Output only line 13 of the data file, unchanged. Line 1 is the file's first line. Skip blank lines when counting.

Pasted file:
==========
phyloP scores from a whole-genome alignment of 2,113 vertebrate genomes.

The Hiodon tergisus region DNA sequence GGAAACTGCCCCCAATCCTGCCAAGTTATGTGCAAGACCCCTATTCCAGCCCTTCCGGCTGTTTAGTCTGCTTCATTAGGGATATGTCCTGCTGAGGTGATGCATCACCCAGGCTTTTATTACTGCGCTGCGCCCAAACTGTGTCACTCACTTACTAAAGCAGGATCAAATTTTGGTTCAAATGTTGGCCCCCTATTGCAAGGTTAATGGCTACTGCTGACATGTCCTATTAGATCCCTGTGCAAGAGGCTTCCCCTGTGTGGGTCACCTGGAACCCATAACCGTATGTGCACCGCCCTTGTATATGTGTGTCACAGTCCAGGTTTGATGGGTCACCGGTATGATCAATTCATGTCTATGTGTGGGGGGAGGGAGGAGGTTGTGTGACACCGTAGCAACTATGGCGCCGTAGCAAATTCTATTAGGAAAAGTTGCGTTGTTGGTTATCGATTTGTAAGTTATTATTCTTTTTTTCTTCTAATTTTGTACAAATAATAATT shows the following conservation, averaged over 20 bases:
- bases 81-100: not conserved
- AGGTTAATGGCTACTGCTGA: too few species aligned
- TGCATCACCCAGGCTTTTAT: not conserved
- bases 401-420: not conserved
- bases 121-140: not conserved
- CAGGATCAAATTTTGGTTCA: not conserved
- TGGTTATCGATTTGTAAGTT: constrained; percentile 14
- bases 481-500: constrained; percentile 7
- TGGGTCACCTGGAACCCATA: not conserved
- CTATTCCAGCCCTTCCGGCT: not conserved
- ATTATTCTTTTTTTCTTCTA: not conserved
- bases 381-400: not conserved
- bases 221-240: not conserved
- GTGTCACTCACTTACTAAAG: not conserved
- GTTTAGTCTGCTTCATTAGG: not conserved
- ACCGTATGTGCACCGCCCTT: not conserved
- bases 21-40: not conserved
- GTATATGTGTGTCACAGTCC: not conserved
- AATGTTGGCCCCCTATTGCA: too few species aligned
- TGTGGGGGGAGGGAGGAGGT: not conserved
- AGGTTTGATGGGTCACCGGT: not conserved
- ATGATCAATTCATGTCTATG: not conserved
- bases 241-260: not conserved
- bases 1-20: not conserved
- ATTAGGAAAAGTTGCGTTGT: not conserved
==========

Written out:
- ATTATTCTTTTTTTCTTCTA: not conserved